“It’s really hard to avoid if you stick around for a long time, to not feel like there’s a seriousness projected onto your band or something that just doesn’t quite fit the way you see yourself,” explains Tweedy on the need to switch things up, “The joy that you see in your own band sometimes gets dismissed the weight of opinion. You’re not a band that nobody’s ever heard of anymore, at some point, and then you become a band that everybody has to have an opinion on when that’s not that’s not how it works. The records aren’t for everybody. They’re just supposed to be lucky coincidence that somebody finds a record that they love. It doesn’t have to be a part of a conversation, culturally. It can just be its own thing. At the time, I really missed being a band nobody’s ever heard of before, and I started imagining what Wilco would be if it was a band that nobody had ever heard before.”
According to Tweedy, every record Wilco has ever made has reacted to the record they released before it. However, 2016’s Schmilco is an exception to that rule, as it was recorded mostly during the same sessions as Star Wars. Unlike that album’s boisterous and playful attitude, Schmilco is one of the most challenging and slow-reveal albums the band has ever released. With material from both records sitting side-by-side, and with Tweedy just coming off the heels of a double-album with Sukireae, Tweedy was adamant that these songs needed to be separated and released as standalone albums one year apart from another instead of combined like his last two projects. “That very easily could have been one big mess of a record,” he says with a laugh. There are certainly shimmering pop moments like “Someone To Lose” or the surprise fan-favorite “If I Ever Was A Child.”
But the majority of the material takes on knotty acoustic arrangements that often build tension without giving way for expected releases. If there ever was a “grower” in the Wilco catalog, this would be it. As challenging as some of the music is, it is a record that lyrically deals with Tweedy’s childhood more clearly than he had ever laid out before. This new clarity came from Tweedy working on his memoir Let’s Go (So We Can Get Back) while working on these songs.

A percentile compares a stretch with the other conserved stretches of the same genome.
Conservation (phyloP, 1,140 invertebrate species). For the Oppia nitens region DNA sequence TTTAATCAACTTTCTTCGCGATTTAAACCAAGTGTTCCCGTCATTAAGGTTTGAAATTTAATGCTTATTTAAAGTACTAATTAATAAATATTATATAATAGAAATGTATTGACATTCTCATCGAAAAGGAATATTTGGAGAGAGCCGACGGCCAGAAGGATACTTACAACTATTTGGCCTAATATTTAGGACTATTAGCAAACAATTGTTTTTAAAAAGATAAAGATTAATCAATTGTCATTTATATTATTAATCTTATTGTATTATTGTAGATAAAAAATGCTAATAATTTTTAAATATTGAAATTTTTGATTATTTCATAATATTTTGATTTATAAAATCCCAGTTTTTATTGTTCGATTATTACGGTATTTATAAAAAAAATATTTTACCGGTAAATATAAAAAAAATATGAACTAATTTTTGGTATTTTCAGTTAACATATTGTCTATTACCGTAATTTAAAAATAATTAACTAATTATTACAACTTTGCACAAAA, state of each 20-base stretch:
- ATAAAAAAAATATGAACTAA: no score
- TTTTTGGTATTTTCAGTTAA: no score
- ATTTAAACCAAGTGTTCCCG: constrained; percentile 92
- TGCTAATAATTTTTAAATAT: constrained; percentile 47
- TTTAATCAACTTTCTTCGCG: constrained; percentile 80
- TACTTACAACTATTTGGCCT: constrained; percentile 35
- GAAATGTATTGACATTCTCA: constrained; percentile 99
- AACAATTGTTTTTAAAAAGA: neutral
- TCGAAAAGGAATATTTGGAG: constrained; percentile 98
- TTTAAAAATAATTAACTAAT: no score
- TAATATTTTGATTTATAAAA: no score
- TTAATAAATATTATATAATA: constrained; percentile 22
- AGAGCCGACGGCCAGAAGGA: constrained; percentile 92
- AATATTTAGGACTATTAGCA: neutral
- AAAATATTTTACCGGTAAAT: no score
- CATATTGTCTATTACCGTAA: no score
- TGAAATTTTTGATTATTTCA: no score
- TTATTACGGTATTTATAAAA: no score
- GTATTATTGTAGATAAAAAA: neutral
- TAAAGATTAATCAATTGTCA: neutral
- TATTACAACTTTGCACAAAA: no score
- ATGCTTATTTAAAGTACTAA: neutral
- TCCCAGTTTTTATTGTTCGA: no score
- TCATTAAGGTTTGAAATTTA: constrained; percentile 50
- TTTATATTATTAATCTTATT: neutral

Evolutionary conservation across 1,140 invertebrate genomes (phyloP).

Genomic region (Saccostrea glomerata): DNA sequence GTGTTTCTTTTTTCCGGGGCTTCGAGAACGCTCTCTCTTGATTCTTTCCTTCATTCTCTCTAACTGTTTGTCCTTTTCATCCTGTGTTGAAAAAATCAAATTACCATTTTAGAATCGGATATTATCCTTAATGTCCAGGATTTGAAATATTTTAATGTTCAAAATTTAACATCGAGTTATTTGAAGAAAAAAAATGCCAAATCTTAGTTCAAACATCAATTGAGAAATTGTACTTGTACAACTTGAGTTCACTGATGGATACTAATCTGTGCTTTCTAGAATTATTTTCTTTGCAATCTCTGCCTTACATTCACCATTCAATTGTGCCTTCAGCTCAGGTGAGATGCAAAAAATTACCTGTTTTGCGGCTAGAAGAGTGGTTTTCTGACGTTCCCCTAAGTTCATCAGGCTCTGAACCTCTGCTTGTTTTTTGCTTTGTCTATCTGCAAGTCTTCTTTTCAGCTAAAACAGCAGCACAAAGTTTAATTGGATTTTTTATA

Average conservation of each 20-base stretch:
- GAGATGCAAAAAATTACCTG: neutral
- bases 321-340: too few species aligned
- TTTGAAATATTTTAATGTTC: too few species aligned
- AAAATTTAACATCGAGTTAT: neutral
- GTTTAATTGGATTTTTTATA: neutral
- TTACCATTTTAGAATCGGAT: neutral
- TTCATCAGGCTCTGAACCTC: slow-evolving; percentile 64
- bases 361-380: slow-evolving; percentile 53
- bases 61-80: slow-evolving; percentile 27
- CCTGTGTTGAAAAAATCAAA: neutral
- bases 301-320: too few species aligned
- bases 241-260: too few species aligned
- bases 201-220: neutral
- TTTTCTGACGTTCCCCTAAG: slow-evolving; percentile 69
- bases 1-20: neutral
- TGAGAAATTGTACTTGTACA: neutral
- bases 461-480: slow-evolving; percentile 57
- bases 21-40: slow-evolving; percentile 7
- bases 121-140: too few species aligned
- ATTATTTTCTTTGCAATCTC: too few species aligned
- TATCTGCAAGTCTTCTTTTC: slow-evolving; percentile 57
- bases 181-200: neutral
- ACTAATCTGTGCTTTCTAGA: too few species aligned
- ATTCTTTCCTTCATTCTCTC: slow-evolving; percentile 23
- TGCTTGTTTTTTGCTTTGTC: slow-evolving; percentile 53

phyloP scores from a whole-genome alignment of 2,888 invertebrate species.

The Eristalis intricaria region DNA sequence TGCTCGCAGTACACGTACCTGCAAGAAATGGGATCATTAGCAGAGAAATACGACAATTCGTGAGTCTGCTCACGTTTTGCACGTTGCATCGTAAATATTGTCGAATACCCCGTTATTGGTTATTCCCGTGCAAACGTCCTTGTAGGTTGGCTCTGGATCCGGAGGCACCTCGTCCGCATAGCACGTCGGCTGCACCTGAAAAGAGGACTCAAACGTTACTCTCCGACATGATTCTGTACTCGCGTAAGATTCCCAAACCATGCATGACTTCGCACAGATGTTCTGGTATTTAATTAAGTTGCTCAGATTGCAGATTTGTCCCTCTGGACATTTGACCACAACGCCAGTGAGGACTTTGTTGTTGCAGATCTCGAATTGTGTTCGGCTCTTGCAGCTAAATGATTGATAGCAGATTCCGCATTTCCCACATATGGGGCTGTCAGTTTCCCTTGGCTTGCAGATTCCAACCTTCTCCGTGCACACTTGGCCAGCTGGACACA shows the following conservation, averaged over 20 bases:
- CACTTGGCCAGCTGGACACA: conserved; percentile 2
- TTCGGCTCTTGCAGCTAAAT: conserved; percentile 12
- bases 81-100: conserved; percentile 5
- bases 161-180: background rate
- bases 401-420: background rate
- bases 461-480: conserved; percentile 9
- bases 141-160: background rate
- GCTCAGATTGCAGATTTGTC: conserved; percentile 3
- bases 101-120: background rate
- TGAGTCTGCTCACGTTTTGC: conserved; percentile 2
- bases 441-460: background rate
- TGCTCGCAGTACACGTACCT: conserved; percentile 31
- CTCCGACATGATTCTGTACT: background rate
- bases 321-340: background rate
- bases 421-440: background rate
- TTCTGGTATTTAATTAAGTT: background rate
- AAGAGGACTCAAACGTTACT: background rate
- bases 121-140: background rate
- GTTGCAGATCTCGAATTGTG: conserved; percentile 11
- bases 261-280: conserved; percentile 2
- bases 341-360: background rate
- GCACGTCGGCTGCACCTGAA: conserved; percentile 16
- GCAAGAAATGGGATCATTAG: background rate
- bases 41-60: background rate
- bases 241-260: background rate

“Learning how to write a book required really concentrated effort to be clear in a way that my lyrics have never really required. I liked the way that wordplay, abstraction, and poetry allowed for a lot of meanings to be generated just by the sounds of words and things like that, but you’re not going to get away with that in a memoir,” he explains, “During that time period, I started writing a lot more songs that just kind of reveled in that effort of leaving enough room for the listener, but still being much more clear in terms of the way a country song is clear. You can tell somebody about it in one sentence what it’s about, but you still want to hear it because there’s an emotion to it that is beyond what you can just say as a bumper sticker.”
Ode To Joy (2019)
For 2019’s Ode To Joy, Tweedy got together in The Loft to work exclusively with Kotche on a simple set of songs that would focus on propulsive marching rhythms that would wind up acting as a throughline to the record. Once these tracks were completed, they were fleshed out by the other band’s members with delicate and measured playing to create an experimental atmosphere akin to their much beloved Yankee Hotel Foxtrot. Although Tweedy had released two solo records in 2018, WARM and WARMER, it was the band’s first album together since the Trump election, and Tweedy’s lyrics were skewing towards a worried and pessimistic view of where humanity was heading. “I remember when wars would end,” Tweedy sings on “Before Us,” adding, “Now when something’s dead, we try to kill it again.”